On Thursday morning, Israeli warplanes bombed sites in southern Lebanon for the first time since 2006, and Lebanese President Michel Aoun said that Israel had escalatory intentions.

The new Israeli shelling came early this morning on what the army said were missile launch sites in southern Lebanon in response to the firing of two missiles from Lebanese territory towards Israel, in an escalation of cross-border hostilities amid increasing tension with Iran.

Yesterday, the two missiles fell on an empty area in northern Israel, causing fires in forests in the border area.

No group has claimed responsibility for the attack, which was launched from southern Lebanon.

The army said that Israel responded with several bursts of artillery fire yesterday, before launching air strikes this morning.

"Fighter planes struck launch sites and infrastructure used for terrorism in Lebanon, from which missiles were launched," he said in a statement.

He added that he also bombed an area from which rockets had been launched in the past.


The Lebanese president said today that the air strikes launched by Israel during the night, the first since 2006, showed "the presence of escalatory aggressive intentions" towards Lebanon.

Aoun added - in a tweet on Twitter - that the strikes were "a flagrant and dangerous violation of Security Council Resolution 1701 and a direct threat to security and stability in southern Lebanon."

For his part, the caretaker prime minister, Hassan Diab, asked the Ministry of Foreign Affairs to submit a complaint to the UN Security Council regarding the recent Israeli bombing that targeted Lebanese territory.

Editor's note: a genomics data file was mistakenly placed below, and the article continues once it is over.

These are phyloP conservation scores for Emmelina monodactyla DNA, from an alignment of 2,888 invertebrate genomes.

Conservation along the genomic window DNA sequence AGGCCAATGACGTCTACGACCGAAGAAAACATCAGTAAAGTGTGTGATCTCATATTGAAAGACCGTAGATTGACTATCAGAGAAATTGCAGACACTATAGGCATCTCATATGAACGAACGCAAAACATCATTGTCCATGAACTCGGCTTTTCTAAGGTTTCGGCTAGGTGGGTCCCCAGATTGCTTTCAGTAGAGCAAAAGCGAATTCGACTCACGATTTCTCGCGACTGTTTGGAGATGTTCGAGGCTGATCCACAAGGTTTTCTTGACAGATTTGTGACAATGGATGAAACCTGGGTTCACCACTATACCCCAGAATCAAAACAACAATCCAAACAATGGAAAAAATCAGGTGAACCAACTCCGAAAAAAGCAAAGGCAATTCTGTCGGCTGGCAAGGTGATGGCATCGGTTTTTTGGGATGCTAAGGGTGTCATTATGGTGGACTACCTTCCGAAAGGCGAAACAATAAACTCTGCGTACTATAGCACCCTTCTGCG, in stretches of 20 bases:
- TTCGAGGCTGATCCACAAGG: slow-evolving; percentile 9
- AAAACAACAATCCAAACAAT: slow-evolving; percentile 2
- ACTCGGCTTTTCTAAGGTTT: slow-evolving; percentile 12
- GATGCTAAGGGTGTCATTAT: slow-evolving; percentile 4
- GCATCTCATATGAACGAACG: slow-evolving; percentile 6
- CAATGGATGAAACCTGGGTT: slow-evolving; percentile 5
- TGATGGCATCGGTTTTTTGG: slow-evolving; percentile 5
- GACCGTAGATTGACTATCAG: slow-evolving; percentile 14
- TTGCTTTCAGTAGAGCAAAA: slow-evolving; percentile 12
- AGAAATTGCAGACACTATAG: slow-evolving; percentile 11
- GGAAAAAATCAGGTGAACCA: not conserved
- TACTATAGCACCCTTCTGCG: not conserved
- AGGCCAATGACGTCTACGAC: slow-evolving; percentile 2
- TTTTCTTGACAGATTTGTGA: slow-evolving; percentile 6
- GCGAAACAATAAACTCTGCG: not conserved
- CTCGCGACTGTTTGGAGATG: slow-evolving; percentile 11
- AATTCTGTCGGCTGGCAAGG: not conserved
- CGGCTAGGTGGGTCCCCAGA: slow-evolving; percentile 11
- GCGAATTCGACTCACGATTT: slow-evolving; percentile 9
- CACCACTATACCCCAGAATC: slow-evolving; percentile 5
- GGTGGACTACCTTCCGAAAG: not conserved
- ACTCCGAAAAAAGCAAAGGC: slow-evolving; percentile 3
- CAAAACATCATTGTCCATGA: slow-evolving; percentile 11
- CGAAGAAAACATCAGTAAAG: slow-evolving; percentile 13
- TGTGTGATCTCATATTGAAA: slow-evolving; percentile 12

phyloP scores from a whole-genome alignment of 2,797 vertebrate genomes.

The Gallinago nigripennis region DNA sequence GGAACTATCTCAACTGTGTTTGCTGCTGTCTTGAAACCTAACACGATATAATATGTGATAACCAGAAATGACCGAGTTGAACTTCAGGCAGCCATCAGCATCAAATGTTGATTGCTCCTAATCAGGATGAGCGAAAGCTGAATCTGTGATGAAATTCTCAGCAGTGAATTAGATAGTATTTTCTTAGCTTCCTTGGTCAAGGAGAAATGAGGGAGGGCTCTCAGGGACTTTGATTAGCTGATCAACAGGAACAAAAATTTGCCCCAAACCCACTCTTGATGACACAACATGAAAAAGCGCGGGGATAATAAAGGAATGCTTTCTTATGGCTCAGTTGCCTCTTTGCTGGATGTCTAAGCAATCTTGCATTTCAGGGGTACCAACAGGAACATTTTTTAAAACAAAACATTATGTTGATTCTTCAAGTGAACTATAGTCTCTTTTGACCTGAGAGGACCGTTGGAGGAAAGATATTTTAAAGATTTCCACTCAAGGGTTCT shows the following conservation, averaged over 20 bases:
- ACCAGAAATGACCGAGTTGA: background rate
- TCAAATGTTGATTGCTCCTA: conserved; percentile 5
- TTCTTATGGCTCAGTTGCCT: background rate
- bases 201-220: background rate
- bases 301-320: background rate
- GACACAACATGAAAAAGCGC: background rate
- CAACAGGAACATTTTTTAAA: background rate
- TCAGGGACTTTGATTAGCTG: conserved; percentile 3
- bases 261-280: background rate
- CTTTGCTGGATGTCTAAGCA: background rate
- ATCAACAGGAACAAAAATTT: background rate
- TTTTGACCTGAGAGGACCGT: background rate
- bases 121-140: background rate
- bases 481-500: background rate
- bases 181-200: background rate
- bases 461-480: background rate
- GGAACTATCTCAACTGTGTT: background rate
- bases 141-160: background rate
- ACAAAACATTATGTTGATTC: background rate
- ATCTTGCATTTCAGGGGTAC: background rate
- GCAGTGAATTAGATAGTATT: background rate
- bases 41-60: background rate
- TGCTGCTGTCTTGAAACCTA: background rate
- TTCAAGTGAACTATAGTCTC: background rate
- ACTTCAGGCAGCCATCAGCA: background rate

Diab said in a statement that this bombing constitutes a threat to calm on the southern border of Lebanon.

He added that it comes in light of repeated Israeli violations of Lebanese sovereignty, and the use of Lebanon's airspace to bomb Syrian territory.

Hezbollah's Al-Manar TV said, "The Israeli enemy planes carried out two raids targeting the Al-Dimashqieh area in the outskirts of the town of Mahmudiyah in southern Lebanon."

There were no reports of deaths or injuries.

The Israeli bombing of Lebanon violates the rules of engagement (Al-Jazeera)

For his part, the director of Al Jazeera's office in Lebanon, Mazen Ibrahim, said that the new Israeli bombing, with a depth of more than 20 kilometers inside Lebanese territory, violated the rules of engagement and the understandings of the July 2006 war, which stipulated that Israel should not bomb deep into Lebanon, and that Hezbollah would not respond with precision-guided missiles. And inside the Israeli depth.

He also mentioned that there are questions about how Hezbollah will deal with the two Israeli raids, and that there is anticipation of a speech that Hezbollah Secretary-General Hassan Nasrallah will deliver next Saturday, which is expected to address the new escalation.

For his part, Israeli Defense Minister Benny Gantz told Ynet TV, "This is an attack aimed at sending a message...We can certainly do a lot and hopefully we won't get there."

Gantz said he believed a Palestinian faction fired the two rockets.

And in the past, small Palestinian factions in Lebanon have launched missiles at Israel.

The border incidents followed a suspected drone attack on a tanker off the Omani coast last Thursday, which Israel, the United States and Britain have blamed on Iran.

Two British and Romanian crew members were killed in the incident, and Iran denied any connection to the attack.

The United States and Britain indicated on Sunday that they would work with their allies to respond to the attack.

Israel said it reserves the right to respond unilaterally if necessary.

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